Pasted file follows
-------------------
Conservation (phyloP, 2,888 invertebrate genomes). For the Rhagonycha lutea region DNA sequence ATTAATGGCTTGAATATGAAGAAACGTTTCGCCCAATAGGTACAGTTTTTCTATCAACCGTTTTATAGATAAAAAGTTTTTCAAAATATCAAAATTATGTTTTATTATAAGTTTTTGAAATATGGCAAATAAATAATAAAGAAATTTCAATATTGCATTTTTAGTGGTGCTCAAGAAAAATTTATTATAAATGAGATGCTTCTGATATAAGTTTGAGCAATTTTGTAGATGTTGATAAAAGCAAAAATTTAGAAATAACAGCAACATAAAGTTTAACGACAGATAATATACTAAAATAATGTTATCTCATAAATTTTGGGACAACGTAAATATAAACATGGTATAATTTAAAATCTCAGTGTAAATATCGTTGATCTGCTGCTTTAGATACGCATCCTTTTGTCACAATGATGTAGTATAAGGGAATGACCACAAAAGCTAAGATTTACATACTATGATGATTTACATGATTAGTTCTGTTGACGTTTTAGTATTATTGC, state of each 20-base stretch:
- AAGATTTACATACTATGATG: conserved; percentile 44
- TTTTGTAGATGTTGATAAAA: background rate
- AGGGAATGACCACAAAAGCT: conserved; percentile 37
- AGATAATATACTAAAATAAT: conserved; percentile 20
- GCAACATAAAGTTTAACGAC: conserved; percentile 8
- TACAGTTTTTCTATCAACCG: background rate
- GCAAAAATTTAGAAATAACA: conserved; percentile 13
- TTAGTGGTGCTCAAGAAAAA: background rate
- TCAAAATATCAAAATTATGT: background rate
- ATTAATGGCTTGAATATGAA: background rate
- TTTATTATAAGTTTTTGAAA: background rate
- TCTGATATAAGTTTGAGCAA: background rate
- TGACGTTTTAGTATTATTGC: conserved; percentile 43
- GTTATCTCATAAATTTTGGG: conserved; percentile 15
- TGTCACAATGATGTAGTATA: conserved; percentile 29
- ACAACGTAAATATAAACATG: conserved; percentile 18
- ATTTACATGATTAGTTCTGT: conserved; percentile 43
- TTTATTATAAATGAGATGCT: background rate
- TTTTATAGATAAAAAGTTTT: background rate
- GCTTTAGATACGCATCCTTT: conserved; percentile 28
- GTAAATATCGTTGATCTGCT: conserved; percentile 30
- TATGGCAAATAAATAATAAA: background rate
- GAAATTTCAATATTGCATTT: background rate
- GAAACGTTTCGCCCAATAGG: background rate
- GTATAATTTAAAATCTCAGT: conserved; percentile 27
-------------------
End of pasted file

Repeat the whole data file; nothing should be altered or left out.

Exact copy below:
Conservation (phyloP, 2,888 invertebrate genomes). For the Rhagonycha lutea region DNA sequence ATTAATGGCTTGAATATGAAGAAACGTTTCGCCCAATAGGTACAGTTTTTCTATCAACCGTTTTATAGATAAAAAGTTTTTCAAAATATCAAAATTATGTTTTATTATAAGTTTTTGAAATATGGCAAATAAATAATAAAGAAATTTCAATATTGCATTTTTAGTGGTGCTCAAGAAAAATTTATTATAAATGAGATGCTTCTGATATAAGTTTGAGCAATTTTGTAGATGTTGATAAAAGCAAAAATTTAGAAATAACAGCAACATAAAGTTTAACGACAGATAATATACTAAAATAATGTTATCTCATAAATTTTGGGACAACGTAAATATAAACATGGTATAATTTAAAATCTCAGTGTAAATATCGTTGATCTGCTGCTTTAGATACGCATCCTTTTGTCACAATGATGTAGTATAAGGGAATGACCACAAAAGCTAAGATTTACATACTATGATGATTTACATGATTAGTTCTGTTGACGTTTTAGTATTATTGC, state of each 20-base stretch:
- AAGATTTACATACTATGATG: conserved; percentile 44
- TTTTGTAGATGTTGATAAAA: background rate
- AGGGAATGACCACAAAAGCT: conserved; percentile 37
- AGATAATATACTAAAATAAT: conserved; percentile 20
- GCAACATAAAGTTTAACGAC: conserved; percentile 8
- TACAGTTTTTCTATCAACCG: background rate
- GCAAAAATTTAGAAATAACA: conserved; percentile 13
- TTAGTGGTGCTCAAGAAAAA: background rate
- TCAAAATATCAAAATTATGT: background rate
- ATTAATGGCTTGAATATGAA: background rate
- TTTATTATAAGTTTTTGAAA: background rate
- TCTGATATAAGTTTGAGCAA: background rate
- TGACGTTTTAGTATTATTGC: conserved; percentile 43
- GTTATCTCATAAATTTTGGG: conserved; percentile 15
- TGTCACAATGATGTAGTATA: conserved; percentile 29
- ACAACGTAAATATAAACATG: conserved; percentile 18
- ATTTACATGATTAGTTCTGT: conserved; percentile 43
- TTTATTATAAATGAGATGCT: background rate
- TTTTATAGATAAAAAGTTTT: background rate
- GCTTTAGATACGCATCCTTT: conserved; percentile 28
- GTAAATATCGTTGATCTGCT: conserved; percentile 30
- TATGGCAAATAAATAATAAA: background rate
- GAAATTTCAATATTGCATTT: background rate
- GAAACGTTTCGCCCAATAGG: background rate
- GTATAATTTAAAATCTCAGT: conserved; percentile 27